Next Article in Journal
Plant Nutrient Dynamics in Stressful Environments: Needs Interfere with Burdens
Next Article in Special Issue
Phytochemical Analysis and Antioxidant Properties in Colored Tiggiano Carrots
Previous Article in Journal
Can Parentage Analysis Facilitate Breeding Activities in Root and Tuber Crops?
Previous Article in Special Issue
Quality and Nutritional Evaluation of Regina Tomato, a Traditional Long-Storage Landrace of Puglia (Southern Italy)
Article Menu
Issue 7 (July) cover image

Export Article

Open AccessArticle
Agriculture 2018, 8(7), 96; https://doi.org/10.3390/agriculture8070096

Cultivation of Potted Sea Fennel, an Emerging Mediterranean Halophyte, Using a Renewable Seaweed-Based Material as a Peat Substitute

1
Institute of Sciences of Food Production, CNR—National Research Council of Italy, Via G. Amendola, 122/O, 70126 Bari, Italy
2
Department of Soil, Plant and Food Sciences, University of Bari Aldo Moro, Via Amendola 165/A, 70126 Bari, Italy
3
Department of Agricultural and Environmental Science, University of Bari Aldo Moro, Via Amendola, 165/A, 70126 Bari, Italy
*
Author to whom correspondence should be addressed.
Received: 18 May 2018 / Revised: 22 June 2018 / Accepted: 25 June 2018 / Published: 27 June 2018
(This article belongs to the Special Issue Biodiversity of Vegetable Crops, A Living Heritage)
View Full-Text   |   Download PDF [255 KB, uploaded 27 June 2018]

Abstract

Sea fennel (Crithmum maritimum L.), an emerging halophyte species, represents a nutritious and refined food product. In this study, the effect on yield and quality of potted sea fennel grown on three posidonia (Podisonia oceanica (L.) Delile)-based composts (a municipal organic solid waste compost, a sewage sludge compost and a green compost) and a peat-based substrate was analyzed. Composts were used both pure and mixed with peat at a dose of 50% on a volume basis. We hypothesized that the halophytic nature of this plant might overcome the limitations of high-salinity compost-based growing media. The growth parameters, color traits and trace metals content (Cd, Co, Cr, Cu, Fe, Mn, Ni, Pb and Zn) of the edible parts were compared. Independently of the substrates, the average total and edible yields were 51 and 30 g plant−1, respectively, while the average waste portion was about 41%. The use of posidonia-based compost did not affect the color traits of sea fennel plants as compared with samples grown on the commercial peat-based substrate. In general, potted sea fennel grown on both posidonia-based composts and commercial peat-based substrate appeared a good source of essential micronutrients. Only a weak reduction of Fe and Mn concentrations was observed in plants grown on posidonia-based composts, especially when used at the highest dose. Independently of the growing medium, the content of potentially hazardous trace elements (Cd and Pb) in the edible parts of sea fennel was always below the maximum admissible limits fixed by the European legislation. Results indicate that posidonia-based composts can be used as a sustainable peat substitute for the formulation of soilless mixtures to grow potted sea fennel plants, even up to a complete peat replacement. View Full-Text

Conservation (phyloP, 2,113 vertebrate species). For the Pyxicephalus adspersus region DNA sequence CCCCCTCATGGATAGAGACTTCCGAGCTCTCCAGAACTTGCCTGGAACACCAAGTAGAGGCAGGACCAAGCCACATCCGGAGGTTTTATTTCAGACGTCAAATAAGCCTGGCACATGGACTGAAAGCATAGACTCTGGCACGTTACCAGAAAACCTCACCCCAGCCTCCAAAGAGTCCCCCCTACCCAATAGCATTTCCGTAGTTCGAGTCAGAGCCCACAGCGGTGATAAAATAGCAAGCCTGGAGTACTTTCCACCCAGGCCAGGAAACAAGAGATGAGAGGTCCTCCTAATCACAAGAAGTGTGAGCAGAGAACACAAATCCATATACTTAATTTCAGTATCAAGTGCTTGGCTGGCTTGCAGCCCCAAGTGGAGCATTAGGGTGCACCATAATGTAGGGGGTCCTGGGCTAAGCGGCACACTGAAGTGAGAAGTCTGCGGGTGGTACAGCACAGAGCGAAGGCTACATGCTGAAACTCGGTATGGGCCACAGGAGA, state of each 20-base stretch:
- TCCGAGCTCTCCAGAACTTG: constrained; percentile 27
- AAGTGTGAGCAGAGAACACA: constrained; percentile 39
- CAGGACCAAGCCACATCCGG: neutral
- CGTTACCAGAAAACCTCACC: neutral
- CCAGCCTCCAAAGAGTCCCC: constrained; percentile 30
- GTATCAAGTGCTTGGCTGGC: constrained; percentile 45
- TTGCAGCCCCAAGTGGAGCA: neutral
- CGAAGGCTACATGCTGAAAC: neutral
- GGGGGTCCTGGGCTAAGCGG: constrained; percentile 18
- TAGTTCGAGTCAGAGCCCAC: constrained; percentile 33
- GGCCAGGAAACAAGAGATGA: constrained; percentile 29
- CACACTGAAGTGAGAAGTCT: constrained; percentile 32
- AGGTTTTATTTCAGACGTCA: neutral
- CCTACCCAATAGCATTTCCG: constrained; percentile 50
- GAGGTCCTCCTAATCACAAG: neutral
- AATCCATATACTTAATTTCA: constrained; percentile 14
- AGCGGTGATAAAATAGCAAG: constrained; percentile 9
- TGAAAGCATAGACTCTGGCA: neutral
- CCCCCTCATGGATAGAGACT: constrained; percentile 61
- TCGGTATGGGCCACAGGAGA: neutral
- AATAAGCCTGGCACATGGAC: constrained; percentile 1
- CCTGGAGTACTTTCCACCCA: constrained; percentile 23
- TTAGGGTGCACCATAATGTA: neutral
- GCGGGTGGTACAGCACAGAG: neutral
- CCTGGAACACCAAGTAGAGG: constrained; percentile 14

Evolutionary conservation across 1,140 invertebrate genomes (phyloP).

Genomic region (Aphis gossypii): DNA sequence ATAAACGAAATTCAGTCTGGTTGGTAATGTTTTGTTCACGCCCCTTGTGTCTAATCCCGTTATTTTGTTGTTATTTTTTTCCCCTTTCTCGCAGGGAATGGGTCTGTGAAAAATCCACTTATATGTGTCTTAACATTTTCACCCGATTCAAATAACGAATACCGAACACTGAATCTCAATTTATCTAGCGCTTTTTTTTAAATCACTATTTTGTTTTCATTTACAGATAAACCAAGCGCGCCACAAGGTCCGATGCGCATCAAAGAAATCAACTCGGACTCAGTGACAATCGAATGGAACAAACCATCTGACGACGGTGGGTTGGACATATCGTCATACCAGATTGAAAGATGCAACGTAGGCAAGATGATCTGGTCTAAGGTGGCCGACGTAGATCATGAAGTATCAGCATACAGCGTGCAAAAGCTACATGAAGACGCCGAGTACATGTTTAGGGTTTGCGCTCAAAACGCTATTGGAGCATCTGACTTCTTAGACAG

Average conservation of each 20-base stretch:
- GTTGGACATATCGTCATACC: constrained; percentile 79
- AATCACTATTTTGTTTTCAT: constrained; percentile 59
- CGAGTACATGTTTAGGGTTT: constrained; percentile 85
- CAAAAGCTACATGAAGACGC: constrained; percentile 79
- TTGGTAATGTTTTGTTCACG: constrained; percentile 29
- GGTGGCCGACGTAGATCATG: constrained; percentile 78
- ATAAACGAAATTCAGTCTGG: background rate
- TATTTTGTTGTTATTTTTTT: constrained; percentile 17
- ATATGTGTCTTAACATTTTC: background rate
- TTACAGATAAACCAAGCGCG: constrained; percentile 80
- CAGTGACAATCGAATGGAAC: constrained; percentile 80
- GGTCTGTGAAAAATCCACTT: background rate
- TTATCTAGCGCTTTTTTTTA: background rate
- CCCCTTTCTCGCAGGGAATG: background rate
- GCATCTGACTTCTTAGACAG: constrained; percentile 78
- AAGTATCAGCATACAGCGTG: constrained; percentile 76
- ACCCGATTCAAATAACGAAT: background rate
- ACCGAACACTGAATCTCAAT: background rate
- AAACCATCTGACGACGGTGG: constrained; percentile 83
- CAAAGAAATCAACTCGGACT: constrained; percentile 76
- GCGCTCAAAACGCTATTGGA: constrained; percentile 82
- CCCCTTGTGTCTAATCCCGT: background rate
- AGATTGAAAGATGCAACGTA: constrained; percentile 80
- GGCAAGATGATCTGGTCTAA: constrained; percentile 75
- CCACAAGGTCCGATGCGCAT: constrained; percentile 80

Keywords: Crithmum maritimum L.; domestication; food safety; heavy metal; Posidonia oceanica (L.) Delile; growing substrate Crithmum maritimum L.; domestication; food safety; heavy metal; Posidonia oceanica (L.) Delile; growing substrate
This is an open access article distributed under the Creative Commons Attribution License which permits unrestricted use, distribution, and reproduction in any medium, provided the original work is properly cited. (CC BY 4.0).
SciFeed

Share & Cite This Article

MDPI and ACS Style

Montesano, F.F.; Gattullo, C.E.; Parente, A.; Terzano, R.; Renna, M. Cultivation of Potted Sea Fennel, an Emerging Mediterranean Halophyte, Using a Renewable Seaweed-Based Material as a Peat Substitute. Agriculture 2018, 8, 96.

Show more citation formats Show less citations formats

Note that from the first issue of 2016, MDPI journals use article numbers instead of page numbers. See further details here.

Related Articles

Article Metrics

Article Access Statistics

1

Comments

[Return to top]
Agriculture EISSN 2077-0472 Published by MDPI AG, Basel, Switzerland RSS E-Mail Table of Contents Alert
Back to Top